Living on Earth’s Jessica Penney reports on new research into preventing mad cow disease.
CURWOOD: Just ahead, the first study in humans to connect sex-linked behaviors to prenatal exposure to dioxin and PCB’s. First, this environmental health note from Jessica Penney.
PENNEY: There may be encouraging news on the horizon for meat-eaters. Researchers say it may be possible to breed animals resistant to diseases like mad cow disease, scrapie in sheep and chronic wasting disease in deer and elk. Infectious proteins called prions cause these illnesses. And when a prion comes in contact with a healthy protein in an animals brain, it can infect the healthy protein and start a chain reaction. Eventually, brain cells die.
People eating infected animals run the risk of contracting the illness themselves. Its known that some breeds of sheep dont get scrapie. Its thought that these sheep are resistant because of a mutation found in their brain proteins that enables the protein to resist being turned into a prion.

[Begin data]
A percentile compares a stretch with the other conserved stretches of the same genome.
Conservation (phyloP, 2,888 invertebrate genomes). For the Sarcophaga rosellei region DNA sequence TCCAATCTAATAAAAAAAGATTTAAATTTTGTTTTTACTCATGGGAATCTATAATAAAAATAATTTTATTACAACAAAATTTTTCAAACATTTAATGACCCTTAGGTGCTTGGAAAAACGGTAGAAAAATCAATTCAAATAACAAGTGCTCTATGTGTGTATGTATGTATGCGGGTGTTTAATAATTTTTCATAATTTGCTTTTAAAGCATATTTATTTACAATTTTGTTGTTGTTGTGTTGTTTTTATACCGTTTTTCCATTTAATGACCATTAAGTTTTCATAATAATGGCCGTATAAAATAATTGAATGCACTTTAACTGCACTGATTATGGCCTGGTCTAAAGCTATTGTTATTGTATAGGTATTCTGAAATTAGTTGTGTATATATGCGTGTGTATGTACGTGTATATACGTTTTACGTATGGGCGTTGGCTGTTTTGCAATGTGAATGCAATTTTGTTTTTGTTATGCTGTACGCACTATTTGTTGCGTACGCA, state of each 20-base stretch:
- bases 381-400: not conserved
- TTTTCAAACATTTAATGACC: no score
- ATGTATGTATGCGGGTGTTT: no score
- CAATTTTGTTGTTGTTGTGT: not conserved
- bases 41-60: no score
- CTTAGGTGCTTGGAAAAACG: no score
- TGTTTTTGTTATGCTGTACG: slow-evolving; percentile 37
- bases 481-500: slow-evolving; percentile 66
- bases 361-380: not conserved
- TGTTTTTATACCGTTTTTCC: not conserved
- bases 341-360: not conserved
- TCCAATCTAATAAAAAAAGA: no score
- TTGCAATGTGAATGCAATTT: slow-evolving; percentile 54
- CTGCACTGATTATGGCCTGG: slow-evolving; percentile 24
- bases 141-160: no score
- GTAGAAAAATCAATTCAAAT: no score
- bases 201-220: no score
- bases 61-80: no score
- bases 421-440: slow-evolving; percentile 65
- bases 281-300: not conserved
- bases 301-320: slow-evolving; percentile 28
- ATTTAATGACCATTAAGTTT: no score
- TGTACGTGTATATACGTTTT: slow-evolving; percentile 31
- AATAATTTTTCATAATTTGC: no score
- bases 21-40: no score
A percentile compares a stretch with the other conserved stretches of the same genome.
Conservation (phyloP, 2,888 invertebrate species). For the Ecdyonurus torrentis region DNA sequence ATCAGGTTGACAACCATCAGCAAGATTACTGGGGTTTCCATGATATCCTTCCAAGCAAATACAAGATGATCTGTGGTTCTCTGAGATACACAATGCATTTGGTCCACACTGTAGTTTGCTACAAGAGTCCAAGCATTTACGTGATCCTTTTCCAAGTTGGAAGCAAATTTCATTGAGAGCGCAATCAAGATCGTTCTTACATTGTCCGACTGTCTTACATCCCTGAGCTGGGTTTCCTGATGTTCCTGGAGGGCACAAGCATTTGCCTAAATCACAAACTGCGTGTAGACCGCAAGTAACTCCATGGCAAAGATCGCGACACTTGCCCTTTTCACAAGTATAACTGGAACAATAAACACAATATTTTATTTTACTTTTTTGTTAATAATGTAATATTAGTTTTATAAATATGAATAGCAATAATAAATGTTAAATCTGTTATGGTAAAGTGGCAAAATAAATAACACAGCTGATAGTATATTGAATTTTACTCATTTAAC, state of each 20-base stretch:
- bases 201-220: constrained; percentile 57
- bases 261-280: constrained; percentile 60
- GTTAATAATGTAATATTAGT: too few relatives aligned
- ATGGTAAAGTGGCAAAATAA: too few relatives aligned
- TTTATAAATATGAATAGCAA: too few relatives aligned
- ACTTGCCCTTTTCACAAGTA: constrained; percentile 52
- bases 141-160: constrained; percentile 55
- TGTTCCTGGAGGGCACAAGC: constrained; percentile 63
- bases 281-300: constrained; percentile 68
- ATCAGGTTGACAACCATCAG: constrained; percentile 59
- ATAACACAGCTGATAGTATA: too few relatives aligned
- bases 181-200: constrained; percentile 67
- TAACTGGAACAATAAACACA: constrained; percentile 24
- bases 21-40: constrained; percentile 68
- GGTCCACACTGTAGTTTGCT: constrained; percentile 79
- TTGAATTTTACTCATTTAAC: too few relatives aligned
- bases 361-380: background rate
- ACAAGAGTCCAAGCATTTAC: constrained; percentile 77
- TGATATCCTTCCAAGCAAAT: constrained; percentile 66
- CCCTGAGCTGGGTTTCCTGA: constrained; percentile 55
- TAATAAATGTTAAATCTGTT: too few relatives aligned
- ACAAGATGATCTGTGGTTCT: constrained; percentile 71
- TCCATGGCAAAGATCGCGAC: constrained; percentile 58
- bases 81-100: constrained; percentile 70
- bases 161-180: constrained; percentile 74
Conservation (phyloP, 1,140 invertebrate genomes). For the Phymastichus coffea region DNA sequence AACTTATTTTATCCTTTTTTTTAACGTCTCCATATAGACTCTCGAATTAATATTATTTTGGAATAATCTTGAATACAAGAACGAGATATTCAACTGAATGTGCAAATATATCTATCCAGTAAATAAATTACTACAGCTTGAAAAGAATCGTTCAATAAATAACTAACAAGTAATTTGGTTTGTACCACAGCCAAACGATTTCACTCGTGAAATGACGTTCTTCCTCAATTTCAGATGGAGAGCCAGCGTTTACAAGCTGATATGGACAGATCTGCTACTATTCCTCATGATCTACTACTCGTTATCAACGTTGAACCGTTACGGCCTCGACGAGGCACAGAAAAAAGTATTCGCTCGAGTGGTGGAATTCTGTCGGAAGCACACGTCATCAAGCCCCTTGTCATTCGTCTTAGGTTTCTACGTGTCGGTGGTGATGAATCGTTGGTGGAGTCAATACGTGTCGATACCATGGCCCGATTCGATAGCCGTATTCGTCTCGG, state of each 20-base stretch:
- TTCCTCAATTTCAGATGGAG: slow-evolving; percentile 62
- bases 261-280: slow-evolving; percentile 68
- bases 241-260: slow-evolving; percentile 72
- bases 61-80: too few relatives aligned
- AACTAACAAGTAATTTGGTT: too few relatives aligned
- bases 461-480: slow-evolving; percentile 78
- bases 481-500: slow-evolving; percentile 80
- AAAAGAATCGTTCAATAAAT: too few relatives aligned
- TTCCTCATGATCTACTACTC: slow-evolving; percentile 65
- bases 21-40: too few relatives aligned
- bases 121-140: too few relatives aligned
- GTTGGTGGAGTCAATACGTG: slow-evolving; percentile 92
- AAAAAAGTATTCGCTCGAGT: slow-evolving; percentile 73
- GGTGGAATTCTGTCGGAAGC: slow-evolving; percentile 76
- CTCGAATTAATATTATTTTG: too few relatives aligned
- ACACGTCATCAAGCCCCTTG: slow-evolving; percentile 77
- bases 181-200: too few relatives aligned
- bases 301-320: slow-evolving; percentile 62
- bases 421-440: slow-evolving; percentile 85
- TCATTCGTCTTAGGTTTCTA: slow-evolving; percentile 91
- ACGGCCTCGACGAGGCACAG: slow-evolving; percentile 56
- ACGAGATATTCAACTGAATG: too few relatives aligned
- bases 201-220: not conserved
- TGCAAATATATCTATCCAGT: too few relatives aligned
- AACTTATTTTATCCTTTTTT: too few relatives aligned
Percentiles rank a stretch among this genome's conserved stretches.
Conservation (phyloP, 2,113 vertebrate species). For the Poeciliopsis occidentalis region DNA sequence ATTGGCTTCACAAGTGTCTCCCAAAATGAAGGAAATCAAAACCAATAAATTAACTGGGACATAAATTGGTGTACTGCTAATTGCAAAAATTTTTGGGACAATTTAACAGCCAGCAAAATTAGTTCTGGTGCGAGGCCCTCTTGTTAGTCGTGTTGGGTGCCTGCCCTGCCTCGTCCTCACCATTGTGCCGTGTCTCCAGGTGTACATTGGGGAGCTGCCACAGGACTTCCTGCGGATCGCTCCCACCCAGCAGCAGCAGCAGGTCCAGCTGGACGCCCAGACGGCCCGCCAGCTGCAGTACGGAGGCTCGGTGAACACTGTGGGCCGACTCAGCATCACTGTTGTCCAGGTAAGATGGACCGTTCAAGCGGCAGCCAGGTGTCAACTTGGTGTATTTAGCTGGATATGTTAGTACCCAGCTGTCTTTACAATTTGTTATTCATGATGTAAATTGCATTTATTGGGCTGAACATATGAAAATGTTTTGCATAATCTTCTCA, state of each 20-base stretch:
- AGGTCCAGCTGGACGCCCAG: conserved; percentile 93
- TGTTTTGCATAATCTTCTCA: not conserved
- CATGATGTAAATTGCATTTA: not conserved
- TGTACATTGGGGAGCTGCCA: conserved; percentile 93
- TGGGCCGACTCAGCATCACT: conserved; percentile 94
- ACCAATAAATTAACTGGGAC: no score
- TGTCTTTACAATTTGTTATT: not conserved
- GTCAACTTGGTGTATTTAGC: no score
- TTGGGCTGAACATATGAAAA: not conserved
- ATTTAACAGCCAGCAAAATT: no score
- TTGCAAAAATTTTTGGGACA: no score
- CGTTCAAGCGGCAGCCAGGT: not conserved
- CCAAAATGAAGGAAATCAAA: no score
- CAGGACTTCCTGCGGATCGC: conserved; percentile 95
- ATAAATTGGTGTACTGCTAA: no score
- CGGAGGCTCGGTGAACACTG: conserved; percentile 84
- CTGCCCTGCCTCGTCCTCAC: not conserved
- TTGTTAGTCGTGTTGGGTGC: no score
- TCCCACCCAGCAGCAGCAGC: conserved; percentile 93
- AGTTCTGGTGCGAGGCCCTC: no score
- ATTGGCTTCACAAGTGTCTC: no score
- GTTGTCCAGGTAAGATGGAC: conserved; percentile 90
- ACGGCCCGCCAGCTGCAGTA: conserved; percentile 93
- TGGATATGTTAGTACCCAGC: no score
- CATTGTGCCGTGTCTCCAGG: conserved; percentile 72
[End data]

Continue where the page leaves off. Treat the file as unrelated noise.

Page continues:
Researchers at the University of California in San Francisco have confirmed the theory by genetically engineering mice to produce protein with the same mutations. When the scientists injected prions directly into the brains of these mice, they did not get sick. So the researchers think it may be possible to confirm which animals naturally have this useful mutation. At that point, traditional breeding methods could be used to produce livestock resistant to prion diseases. Thats this weeks Health Note. Im Jessica Penney.
CURWOOD: And youre listening to Living on Earth.
[MUSIC: Pell Mell, "Nothing Lies Still Long" INTERSTATE (Geffen Records, 1995)]
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